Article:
There’s a well-known Marc Andreessen sound bite: “Software is eating the world.” The explosion of apps has shaped every aspect of our modern lives—our work, our communication, our transportation, our financial systems, and even our food production. Isn’t it weird that such a huge part of our world is made by such a small group of specialists?
I think software is entering a new phase with its own version of the Maker Generation—people won’t want to buy one-size-fits-all solutions made by others, they’ll want to make it themselves. To put it back in Marc’s terms of software is eating the world, soon makers will be eating software.
For the past couple decades, the software industry has struggled with this democratization. I’d argue, it’s because of its interface.
Bret Victor, a futurist and former Apple designer, has a great analogy about math: “Have you ever tried multiplying roman numerals? It’s incredibly, ridiculously difficult. That’s why, before the 14th century, everyone thought that multiplication was an incredibly difficult concept, and only for the mathematical elite. Then arabic numerals came along, with their nice place values, and we discovered that even seven-year-olds can handle multiplication just fine. There was nothing difficult about the concept of multiplication — the problem was that numbers, at the time, had a bad user interface.”
It’s the same with software. Cryptic APIs. Perfectly-placed semicolons. Delicately-ordered command line parameters. Three ways to use the equal sign. It’s software’s version of Roman numerals. Software needs a new interface, a new language.
A few companies have taken notice. Companies like Glitch, Zapier, and IFTTT all try to enable anyone to do things that usually only developers can do. Others like AirTable and Quickbase are bringing databases to a much broader audience. My own company, Coda, believes the new interface will be one we know and trust: a document. Makers start with a blank canvas and a familiar blinking cursor, and use a new set of building blocks to create docs as powerful as apps.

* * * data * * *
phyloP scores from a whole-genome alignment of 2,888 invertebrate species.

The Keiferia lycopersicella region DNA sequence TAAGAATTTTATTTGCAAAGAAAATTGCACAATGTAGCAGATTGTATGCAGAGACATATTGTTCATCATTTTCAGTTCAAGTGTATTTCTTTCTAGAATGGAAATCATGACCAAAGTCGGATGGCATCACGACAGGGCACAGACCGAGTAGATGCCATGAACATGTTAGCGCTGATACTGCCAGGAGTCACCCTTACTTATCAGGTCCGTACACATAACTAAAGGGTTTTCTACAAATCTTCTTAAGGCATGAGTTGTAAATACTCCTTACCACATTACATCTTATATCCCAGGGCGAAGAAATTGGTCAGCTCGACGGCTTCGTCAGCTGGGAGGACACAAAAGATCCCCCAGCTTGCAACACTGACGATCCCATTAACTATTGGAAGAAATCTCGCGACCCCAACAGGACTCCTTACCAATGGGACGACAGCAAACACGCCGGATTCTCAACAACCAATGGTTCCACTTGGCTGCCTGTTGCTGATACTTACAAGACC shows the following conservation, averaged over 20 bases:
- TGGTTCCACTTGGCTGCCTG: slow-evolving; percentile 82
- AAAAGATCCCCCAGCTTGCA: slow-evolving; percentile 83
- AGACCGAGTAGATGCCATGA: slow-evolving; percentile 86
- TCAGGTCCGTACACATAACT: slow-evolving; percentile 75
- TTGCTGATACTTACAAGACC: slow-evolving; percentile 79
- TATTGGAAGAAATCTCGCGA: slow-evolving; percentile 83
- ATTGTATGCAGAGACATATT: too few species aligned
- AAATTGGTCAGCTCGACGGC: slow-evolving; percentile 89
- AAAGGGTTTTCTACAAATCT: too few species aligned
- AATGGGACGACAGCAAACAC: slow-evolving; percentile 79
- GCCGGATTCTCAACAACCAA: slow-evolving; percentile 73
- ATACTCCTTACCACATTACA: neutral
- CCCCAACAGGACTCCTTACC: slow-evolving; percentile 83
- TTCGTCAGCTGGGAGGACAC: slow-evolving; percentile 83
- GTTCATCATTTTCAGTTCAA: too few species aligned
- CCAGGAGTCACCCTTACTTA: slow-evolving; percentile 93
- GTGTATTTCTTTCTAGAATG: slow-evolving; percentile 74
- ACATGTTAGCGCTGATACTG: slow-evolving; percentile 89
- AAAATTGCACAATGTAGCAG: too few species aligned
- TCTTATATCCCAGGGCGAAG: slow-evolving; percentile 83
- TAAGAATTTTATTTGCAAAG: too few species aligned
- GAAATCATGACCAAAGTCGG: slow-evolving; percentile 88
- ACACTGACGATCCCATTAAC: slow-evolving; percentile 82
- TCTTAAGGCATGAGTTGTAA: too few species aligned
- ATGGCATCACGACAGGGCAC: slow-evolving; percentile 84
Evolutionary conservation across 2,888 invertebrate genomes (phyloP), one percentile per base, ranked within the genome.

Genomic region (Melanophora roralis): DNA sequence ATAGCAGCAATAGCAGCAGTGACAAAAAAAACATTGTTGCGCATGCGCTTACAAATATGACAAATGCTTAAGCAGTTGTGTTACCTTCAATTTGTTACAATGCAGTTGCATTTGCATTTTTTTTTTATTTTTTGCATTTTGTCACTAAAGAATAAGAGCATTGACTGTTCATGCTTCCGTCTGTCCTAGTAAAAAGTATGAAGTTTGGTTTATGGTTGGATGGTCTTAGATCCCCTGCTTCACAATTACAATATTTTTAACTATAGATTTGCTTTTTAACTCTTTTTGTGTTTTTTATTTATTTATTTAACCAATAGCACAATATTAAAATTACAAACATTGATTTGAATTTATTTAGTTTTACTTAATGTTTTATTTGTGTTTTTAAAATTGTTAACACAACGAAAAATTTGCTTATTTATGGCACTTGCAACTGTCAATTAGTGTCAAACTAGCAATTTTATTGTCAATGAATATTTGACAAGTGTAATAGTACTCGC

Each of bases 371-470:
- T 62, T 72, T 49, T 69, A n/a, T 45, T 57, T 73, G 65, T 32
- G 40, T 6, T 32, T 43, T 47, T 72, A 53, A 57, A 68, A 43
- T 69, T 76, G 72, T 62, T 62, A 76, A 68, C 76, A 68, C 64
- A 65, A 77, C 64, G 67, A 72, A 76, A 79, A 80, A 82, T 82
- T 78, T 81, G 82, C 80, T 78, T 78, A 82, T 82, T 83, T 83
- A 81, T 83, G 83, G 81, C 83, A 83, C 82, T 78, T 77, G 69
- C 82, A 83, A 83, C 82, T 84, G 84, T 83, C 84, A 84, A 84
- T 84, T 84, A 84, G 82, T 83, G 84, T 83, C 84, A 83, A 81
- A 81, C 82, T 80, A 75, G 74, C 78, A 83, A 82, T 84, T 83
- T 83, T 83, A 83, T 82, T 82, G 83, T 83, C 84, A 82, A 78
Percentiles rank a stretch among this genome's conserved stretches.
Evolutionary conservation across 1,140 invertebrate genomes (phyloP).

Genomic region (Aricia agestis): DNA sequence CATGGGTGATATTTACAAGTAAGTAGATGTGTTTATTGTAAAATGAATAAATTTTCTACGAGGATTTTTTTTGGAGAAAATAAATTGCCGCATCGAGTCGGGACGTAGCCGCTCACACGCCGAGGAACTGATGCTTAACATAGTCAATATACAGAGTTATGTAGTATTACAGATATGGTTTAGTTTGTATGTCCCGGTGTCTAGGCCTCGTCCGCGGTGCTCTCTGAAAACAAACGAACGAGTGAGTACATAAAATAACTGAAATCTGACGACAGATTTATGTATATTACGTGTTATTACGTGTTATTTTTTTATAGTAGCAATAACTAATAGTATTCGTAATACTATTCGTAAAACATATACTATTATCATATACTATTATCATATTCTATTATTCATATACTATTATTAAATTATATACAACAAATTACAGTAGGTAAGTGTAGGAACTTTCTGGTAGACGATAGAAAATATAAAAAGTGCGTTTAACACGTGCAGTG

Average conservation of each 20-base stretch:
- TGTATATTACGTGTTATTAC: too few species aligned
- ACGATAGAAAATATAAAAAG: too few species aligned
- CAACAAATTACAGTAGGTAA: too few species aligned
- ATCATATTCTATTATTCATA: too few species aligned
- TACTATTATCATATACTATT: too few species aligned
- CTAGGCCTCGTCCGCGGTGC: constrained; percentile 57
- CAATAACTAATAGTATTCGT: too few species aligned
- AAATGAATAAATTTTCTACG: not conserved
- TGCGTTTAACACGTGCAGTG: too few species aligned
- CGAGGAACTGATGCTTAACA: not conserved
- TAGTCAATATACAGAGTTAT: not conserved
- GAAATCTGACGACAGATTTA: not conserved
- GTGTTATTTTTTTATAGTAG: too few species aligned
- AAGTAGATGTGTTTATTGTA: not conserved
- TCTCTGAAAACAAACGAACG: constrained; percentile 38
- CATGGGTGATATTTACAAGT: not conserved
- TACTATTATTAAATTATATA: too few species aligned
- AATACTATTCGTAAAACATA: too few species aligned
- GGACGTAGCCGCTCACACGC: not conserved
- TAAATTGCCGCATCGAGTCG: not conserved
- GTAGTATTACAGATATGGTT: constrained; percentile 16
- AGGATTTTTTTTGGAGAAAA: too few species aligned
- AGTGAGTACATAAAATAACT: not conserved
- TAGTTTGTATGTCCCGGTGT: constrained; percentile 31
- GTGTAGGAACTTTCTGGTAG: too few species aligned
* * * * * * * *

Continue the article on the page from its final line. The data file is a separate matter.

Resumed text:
For example, this baker named Hope, runs a small granola company in Virginia. Hope had a specific insight on how to manage retail relationships for her business, and couldn’t find any software to do it. So she built a suite of docs to solve her problem. With the right set of building blocks, she was able to shift from a software buyer to a software maker.
What will the maker generation bring? Today the world has artificially divided us into people that make software on one side and people that use software on the other. Once we figure out a better interface—our Arabic numerals—I expect that this divide will break. And people who spend all day living in software will finally be able to make their own.
What happens then? We’ll start designing apps for small audiences, not big. Companies will run on their own apps, hundreds of them, tailor-made for every team, project, and meeting. In this world, there’ll be no such thing as an edge case. All the previously underserved teams and individuals will get a perfect-fitting solution without needing to beg an engineer.
The software landscape will get wider and more interesting, but also noisier. For every brilliant solution, there’ll probably be a hundred not-very-brilliant solutions. We’ll see an explosion of ideas, full of software we never would have expected. That’s how the maker generation works.
Personally, I can’t wait.